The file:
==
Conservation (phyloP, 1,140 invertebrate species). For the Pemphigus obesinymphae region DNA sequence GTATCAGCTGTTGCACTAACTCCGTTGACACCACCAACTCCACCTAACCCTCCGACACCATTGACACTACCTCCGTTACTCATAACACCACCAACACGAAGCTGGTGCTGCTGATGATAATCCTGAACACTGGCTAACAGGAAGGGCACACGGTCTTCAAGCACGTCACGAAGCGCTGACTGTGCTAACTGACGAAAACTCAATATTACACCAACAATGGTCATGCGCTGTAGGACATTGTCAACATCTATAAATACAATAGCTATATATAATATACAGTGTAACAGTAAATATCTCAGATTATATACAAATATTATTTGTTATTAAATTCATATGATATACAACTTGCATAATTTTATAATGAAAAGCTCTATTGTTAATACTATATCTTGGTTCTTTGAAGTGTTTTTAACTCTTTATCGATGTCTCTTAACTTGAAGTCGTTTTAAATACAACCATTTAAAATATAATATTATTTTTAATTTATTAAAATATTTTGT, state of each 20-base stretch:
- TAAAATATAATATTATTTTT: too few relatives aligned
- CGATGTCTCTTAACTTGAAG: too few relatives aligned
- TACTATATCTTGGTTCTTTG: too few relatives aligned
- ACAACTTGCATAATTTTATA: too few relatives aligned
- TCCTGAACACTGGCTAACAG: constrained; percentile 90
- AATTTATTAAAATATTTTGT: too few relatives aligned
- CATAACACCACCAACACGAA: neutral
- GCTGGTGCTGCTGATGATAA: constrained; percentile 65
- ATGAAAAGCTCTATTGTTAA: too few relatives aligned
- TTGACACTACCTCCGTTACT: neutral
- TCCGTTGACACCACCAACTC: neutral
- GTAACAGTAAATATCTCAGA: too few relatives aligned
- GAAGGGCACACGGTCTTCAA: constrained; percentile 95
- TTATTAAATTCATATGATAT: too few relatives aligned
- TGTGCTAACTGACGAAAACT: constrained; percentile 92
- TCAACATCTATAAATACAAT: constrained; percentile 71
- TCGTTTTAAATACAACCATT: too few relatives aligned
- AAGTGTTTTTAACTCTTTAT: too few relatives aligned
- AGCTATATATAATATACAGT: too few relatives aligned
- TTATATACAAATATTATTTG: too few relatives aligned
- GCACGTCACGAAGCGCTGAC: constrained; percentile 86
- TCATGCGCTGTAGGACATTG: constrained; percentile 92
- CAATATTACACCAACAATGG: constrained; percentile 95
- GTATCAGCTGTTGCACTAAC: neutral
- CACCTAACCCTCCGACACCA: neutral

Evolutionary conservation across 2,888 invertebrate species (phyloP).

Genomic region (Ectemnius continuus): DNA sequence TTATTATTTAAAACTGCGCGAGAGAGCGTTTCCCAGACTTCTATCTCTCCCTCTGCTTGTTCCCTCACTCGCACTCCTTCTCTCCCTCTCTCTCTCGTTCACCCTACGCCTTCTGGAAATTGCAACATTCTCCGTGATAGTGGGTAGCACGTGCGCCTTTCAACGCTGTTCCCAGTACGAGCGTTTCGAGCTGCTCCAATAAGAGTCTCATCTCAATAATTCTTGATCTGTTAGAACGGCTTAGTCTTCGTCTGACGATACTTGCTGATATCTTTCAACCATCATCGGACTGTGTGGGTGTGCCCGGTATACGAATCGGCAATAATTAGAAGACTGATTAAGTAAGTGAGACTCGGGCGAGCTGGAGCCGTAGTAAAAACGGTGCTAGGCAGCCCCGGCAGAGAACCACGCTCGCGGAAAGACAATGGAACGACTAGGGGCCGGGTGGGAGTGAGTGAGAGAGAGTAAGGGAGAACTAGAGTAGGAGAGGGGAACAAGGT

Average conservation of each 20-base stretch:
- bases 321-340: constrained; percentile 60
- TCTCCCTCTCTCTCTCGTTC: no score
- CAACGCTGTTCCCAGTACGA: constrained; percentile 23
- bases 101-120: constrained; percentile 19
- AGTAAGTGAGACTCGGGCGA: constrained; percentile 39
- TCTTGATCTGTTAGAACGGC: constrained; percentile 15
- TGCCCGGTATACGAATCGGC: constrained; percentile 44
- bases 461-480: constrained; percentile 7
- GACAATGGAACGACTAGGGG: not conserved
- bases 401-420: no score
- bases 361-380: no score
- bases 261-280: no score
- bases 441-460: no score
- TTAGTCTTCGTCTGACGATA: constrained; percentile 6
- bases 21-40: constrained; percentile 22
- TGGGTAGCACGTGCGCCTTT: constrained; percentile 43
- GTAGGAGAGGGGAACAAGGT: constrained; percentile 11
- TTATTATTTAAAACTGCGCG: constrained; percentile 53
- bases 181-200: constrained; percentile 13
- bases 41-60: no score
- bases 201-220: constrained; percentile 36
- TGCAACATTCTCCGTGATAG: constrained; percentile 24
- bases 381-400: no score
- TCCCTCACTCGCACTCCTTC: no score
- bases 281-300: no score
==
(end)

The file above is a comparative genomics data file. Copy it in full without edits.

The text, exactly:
Conservation (phyloP, 1,140 invertebrate species). For the Pemphigus obesinymphae region DNA sequence GTATCAGCTGTTGCACTAACTCCGTTGACACCACCAACTCCACCTAACCCTCCGACACCATTGACACTACCTCCGTTACTCATAACACCACCAACACGAAGCTGGTGCTGCTGATGATAATCCTGAACACTGGCTAACAGGAAGGGCACACGGTCTTCAAGCACGTCACGAAGCGCTGACTGTGCTAACTGACGAAAACTCAATATTACACCAACAATGGTCATGCGCTGTAGGACATTGTCAACATCTATAAATACAATAGCTATATATAATATACAGTGTAACAGTAAATATCTCAGATTATATACAAATATTATTTGTTATTAAATTCATATGATATACAACTTGCATAATTTTATAATGAAAAGCTCTATTGTTAATACTATATCTTGGTTCTTTGAAGTGTTTTTAACTCTTTATCGATGTCTCTTAACTTGAAGTCGTTTTAAATACAACCATTTAAAATATAATATTATTTTTAATTTATTAAAATATTTTGT, state of each 20-base stretch:
- TAAAATATAATATTATTTTT: too few relatives aligned
- CGATGTCTCTTAACTTGAAG: too few relatives aligned
- TACTATATCTTGGTTCTTTG: too few relatives aligned
- ACAACTTGCATAATTTTATA: too few relatives aligned
- TCCTGAACACTGGCTAACAG: constrained; percentile 90
- AATTTATTAAAATATTTTGT: too few relatives aligned
- CATAACACCACCAACACGAA: neutral
- GCTGGTGCTGCTGATGATAA: constrained; percentile 65
- ATGAAAAGCTCTATTGTTAA: too few relatives aligned
- TTGACACTACCTCCGTTACT: neutral
- TCCGTTGACACCACCAACTC: neutral
- GTAACAGTAAATATCTCAGA: too few relatives aligned
- GAAGGGCACACGGTCTTCAA: constrained; percentile 95
- TTATTAAATTCATATGATAT: too few relatives aligned
- TGTGCTAACTGACGAAAACT: constrained; percentile 92
- TCAACATCTATAAATACAAT: constrained; percentile 71
- TCGTTTTAAATACAACCATT: too few relatives aligned
- AAGTGTTTTTAACTCTTTAT: too few relatives aligned
- AGCTATATATAATATACAGT: too few relatives aligned
- TTATATACAAATATTATTTG: too few relatives aligned
- GCACGTCACGAAGCGCTGAC: constrained; percentile 86
- TCATGCGCTGTAGGACATTG: constrained; percentile 92
- CAATATTACACCAACAATGG: constrained; percentile 95
- GTATCAGCTGTTGCACTAAC: neutral
- CACCTAACCCTCCGACACCA: neutral

Evolutionary conservation across 2,888 invertebrate species (phyloP).

Genomic region (Ectemnius continuus): DNA sequence TTATTATTTAAAACTGCGCGAGAGAGCGTTTCCCAGACTTCTATCTCTCCCTCTGCTTGTTCCCTCACTCGCACTCCTTCTCTCCCTCTCTCTCTCGTTCACCCTACGCCTTCTGGAAATTGCAACATTCTCCGTGATAGTGGGTAGCACGTGCGCCTTTCAACGCTGTTCCCAGTACGAGCGTTTCGAGCTGCTCCAATAAGAGTCTCATCTCAATAATTCTTGATCTGTTAGAACGGCTTAGTCTTCGTCTGACGATACTTGCTGATATCTTTCAACCATCATCGGACTGTGTGGGTGTGCCCGGTATACGAATCGGCAATAATTAGAAGACTGATTAAGTAAGTGAGACTCGGGCGAGCTGGAGCCGTAGTAAAAACGGTGCTAGGCAGCCCCGGCAGAGAACCACGCTCGCGGAAAGACAATGGAACGACTAGGGGCCGGGTGGGAGTGAGTGAGAGAGAGTAAGGGAGAACTAGAGTAGGAGAGGGGAACAAGGT

Average conservation of each 20-base stretch:
- bases 321-340: constrained; percentile 60
- TCTCCCTCTCTCTCTCGTTC: no score
- CAACGCTGTTCCCAGTACGA: constrained; percentile 23
- bases 101-120: constrained; percentile 19
- AGTAAGTGAGACTCGGGCGA: constrained; percentile 39
- TCTTGATCTGTTAGAACGGC: constrained; percentile 15
- TGCCCGGTATACGAATCGGC: constrained; percentile 44
- bases 461-480: constrained; percentile 7
- GACAATGGAACGACTAGGGG: not conserved
- bases 401-420: no score
- bases 361-380: no score
- bases 261-280: no score
- bases 441-460: no score
- TTAGTCTTCGTCTGACGATA: constrained; percentile 6
- bases 21-40: constrained; percentile 22
- TGGGTAGCACGTGCGCCTTT: constrained; percentile 43
- GTAGGAGAGGGGAACAAGGT: constrained; percentile 11
- TTATTATTTAAAACTGCGCG: constrained; percentile 53
- bases 181-200: constrained; percentile 13
- bases 41-60: no score
- bases 201-220: constrained; percentile 36
- TGCAACATTCTCCGTGATAG: constrained; percentile 24
- bases 381-400: no score
- TCCCTCACTCGCACTCCTTC: no score
- bases 281-300: no score